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A key problem in development is to understand how genes turn on or off at the right place and right time during embryogenesis. Such decisions are made by non-coding sequences called ‘enhancers.’ Much of our models of how enhancers work rely on the assumption that genes are activated de novo as stable domains across embryonic tissues. Such a view has been strengthened by the intensive landmark studies of the early patterning of the anterior-posterior (AP) axis of the Drosophila embryo, where indeed gene expression domains seem to arise more or less stably. However, careful analysis of gene expression patterns in other model systems (including the AP patterning in vertebrates and short-germ insects like the beetle Tribolium castaneum) painted a different, very dynamic view of gene regulation, where genes are oftentimes expressed in a wavelike fashion. How such gene expression waves are mediated at the enhancer level is so far unclear. Here, we establish the AP patterning of the short-germ beetle Tribolium as a model system to study dynamic and temporal pattern formation at the enhancer level. To that end, we established an enhancer prediction system in Tribolium based on time- and tissue-specific ATAC-seq and an enhancer live reporter system based on MS2 tagging. Using this experimental framework, we discovered several Tribolium enhancers, and assessed the spatiotemporal activities of some of them in live embryos. We found our data consistent with a model in which the timing of gene expression during embryonic pattern formation is mediated by a balancing act between enhancers that induce rapid changes in gene expression patterns (that we call ‘dynamic enhancers’) and enhancers that stabilize gene expression patterns (that we call ‘static enhancers’). However, more data is needed for a strong support for this or any other alternative models.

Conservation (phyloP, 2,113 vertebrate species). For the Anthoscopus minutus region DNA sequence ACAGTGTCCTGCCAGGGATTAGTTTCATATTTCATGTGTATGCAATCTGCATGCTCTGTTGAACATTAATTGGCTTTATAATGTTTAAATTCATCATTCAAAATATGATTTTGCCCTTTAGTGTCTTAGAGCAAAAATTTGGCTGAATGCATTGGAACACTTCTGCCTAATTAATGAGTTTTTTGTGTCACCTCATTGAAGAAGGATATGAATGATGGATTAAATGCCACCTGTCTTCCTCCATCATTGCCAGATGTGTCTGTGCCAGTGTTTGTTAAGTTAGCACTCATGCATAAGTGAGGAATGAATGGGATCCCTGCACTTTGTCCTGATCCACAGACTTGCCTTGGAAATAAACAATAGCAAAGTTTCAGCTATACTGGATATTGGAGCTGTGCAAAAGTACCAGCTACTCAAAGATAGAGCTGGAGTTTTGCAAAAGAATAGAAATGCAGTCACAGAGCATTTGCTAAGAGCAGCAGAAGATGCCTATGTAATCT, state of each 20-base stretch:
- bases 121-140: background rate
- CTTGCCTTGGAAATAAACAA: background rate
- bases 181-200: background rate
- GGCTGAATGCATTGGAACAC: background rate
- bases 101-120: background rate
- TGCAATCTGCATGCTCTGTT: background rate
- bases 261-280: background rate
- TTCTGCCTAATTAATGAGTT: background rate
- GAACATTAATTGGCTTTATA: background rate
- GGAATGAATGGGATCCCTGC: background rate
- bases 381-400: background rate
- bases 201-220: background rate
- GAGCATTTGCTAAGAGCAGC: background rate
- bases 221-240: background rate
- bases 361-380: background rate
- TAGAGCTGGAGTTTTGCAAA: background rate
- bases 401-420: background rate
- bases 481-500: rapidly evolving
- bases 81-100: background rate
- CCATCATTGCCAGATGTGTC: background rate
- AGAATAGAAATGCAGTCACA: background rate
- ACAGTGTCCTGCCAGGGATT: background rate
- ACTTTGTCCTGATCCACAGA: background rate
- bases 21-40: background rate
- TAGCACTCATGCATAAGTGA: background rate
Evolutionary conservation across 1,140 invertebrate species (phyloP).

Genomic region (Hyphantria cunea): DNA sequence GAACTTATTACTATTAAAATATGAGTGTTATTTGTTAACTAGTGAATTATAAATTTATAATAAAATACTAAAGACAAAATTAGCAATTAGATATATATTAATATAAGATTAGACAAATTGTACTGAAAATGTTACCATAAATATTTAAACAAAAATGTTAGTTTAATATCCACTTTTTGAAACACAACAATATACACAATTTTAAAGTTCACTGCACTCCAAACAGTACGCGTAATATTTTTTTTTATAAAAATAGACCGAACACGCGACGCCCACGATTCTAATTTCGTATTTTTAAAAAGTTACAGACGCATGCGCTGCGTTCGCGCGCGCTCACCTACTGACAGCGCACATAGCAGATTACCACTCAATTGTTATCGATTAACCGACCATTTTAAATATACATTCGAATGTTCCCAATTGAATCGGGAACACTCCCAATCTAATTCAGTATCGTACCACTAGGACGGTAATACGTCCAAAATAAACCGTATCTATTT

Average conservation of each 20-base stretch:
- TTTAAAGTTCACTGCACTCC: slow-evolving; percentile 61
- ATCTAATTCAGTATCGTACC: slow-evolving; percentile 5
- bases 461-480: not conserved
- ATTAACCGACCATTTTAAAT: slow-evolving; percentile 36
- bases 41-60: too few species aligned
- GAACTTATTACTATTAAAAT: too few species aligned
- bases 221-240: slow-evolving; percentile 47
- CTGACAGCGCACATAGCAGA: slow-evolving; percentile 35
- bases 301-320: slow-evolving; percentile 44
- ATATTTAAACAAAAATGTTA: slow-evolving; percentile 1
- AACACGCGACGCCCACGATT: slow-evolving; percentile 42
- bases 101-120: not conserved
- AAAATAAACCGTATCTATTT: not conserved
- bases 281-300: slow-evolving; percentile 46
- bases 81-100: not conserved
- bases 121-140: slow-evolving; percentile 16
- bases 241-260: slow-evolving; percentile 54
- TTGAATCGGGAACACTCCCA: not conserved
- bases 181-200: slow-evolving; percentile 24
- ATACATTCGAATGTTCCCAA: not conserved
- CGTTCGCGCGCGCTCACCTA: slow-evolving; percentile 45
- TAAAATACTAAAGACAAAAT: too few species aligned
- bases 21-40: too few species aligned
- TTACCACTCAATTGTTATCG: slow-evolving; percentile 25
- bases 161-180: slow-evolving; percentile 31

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Creative Commons Attribution 4.0 International License
This work is licensed under a Creative Commons Attribution 4.0 International License.


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